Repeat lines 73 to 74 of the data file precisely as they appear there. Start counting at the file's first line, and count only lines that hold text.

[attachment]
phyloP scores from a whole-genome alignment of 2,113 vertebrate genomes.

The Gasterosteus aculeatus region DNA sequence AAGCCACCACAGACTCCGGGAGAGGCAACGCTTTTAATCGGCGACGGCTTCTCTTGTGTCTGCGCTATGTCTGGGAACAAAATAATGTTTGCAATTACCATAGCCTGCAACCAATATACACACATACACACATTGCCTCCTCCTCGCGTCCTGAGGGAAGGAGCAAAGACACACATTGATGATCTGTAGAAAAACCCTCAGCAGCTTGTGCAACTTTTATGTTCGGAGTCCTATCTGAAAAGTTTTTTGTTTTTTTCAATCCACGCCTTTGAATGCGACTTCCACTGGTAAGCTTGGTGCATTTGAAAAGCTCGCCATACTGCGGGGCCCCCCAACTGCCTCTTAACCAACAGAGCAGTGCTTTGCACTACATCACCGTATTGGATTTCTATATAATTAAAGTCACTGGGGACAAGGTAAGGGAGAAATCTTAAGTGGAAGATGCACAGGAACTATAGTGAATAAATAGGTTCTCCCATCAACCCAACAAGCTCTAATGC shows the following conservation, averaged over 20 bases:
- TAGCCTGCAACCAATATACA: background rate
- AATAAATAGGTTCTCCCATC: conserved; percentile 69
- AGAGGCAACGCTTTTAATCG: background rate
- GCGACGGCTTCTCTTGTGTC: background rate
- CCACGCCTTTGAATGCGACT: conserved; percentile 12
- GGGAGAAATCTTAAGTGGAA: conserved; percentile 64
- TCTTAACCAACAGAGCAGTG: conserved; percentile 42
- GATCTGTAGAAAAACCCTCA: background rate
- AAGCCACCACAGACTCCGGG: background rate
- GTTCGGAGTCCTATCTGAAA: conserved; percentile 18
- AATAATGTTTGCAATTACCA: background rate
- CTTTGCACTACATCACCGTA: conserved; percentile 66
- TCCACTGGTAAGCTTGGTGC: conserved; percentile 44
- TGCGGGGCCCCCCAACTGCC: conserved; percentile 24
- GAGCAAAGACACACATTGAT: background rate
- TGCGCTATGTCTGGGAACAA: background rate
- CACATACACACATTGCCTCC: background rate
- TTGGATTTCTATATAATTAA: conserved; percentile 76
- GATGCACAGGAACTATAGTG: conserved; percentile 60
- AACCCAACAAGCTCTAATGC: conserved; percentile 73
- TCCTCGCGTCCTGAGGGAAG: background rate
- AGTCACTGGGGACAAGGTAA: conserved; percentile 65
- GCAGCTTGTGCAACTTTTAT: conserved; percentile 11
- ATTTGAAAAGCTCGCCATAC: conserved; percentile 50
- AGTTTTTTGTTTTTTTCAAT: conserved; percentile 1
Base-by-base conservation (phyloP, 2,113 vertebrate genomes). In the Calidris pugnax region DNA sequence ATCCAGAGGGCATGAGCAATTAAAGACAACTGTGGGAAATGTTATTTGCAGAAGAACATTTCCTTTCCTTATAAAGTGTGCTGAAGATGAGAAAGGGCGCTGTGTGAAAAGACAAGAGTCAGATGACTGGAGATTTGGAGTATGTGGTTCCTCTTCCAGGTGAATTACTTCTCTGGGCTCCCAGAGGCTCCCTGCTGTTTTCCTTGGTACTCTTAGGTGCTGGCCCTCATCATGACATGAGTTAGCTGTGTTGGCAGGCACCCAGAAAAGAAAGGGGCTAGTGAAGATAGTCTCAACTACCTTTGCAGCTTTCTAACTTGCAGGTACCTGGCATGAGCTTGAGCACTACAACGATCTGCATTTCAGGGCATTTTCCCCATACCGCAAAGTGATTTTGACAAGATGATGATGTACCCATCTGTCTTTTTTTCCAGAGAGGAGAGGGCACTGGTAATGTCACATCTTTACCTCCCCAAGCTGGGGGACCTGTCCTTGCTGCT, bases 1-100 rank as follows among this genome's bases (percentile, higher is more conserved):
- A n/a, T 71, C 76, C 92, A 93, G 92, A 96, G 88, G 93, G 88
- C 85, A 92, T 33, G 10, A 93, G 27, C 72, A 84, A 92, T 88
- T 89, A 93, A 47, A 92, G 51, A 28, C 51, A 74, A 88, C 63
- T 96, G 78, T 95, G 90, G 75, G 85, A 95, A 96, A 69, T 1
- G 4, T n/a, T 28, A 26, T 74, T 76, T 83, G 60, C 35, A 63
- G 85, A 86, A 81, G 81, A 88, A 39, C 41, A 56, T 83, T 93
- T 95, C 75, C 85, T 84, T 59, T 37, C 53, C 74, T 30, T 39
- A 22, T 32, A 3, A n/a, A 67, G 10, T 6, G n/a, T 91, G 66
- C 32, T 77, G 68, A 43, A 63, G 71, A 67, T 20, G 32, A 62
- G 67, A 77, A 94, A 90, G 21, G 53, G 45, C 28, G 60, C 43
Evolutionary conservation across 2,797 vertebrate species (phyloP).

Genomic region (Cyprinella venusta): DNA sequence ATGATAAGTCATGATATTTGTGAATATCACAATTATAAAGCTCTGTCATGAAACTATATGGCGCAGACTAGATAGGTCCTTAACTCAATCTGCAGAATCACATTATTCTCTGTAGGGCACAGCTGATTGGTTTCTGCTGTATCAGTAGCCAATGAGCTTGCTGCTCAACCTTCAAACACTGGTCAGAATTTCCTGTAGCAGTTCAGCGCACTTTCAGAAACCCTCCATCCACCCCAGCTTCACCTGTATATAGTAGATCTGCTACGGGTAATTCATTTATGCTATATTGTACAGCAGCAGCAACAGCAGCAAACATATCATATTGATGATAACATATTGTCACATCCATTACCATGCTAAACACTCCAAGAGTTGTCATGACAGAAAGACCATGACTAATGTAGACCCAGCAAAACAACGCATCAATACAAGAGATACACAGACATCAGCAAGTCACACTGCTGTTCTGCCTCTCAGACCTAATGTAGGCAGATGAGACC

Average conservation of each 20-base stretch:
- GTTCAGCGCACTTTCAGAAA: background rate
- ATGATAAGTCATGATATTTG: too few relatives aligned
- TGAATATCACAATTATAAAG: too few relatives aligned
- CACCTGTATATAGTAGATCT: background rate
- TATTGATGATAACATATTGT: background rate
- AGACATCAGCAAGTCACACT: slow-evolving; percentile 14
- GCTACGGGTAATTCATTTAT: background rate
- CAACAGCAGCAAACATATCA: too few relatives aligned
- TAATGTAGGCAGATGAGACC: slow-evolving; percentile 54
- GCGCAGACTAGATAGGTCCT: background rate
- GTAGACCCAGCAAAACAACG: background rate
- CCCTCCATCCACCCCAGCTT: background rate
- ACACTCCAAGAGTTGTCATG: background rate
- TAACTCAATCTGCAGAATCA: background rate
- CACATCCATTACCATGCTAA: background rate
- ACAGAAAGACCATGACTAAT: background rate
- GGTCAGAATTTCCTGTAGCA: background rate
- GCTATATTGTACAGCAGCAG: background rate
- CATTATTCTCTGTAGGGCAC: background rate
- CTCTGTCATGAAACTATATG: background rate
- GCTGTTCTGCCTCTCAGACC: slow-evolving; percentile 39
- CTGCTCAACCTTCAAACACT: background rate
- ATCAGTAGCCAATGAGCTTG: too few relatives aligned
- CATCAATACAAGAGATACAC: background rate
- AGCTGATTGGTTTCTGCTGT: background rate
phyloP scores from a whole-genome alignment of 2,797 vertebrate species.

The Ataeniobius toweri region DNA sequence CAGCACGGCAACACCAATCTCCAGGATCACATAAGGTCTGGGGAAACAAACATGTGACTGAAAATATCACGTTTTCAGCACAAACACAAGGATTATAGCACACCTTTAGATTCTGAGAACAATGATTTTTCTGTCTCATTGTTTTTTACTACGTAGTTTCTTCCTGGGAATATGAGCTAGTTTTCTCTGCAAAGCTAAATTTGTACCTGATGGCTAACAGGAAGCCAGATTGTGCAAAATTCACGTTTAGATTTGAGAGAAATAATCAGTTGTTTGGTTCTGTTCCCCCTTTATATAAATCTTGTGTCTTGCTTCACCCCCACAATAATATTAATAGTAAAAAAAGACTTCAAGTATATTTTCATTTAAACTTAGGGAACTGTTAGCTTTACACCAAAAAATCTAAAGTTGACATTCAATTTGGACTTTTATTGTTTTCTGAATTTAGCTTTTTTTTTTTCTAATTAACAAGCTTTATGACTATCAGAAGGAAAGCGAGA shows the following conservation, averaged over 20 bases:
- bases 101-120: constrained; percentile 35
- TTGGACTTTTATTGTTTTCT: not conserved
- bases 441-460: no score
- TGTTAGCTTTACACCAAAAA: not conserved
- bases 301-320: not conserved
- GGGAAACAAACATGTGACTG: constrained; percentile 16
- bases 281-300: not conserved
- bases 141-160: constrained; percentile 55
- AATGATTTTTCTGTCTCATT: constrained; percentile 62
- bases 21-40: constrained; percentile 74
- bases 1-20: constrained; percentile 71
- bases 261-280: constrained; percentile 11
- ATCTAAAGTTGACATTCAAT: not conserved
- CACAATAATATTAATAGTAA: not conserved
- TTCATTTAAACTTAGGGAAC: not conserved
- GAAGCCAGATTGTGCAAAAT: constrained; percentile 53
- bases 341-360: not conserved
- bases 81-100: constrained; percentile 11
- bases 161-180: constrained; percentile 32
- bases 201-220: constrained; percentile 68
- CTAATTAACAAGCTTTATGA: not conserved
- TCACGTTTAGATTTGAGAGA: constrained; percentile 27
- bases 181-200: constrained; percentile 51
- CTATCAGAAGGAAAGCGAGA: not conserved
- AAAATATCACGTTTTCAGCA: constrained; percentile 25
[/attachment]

- bases 301-320: not conserved
- GGGAAACAAACATGTGACTG: constrained; percentile 16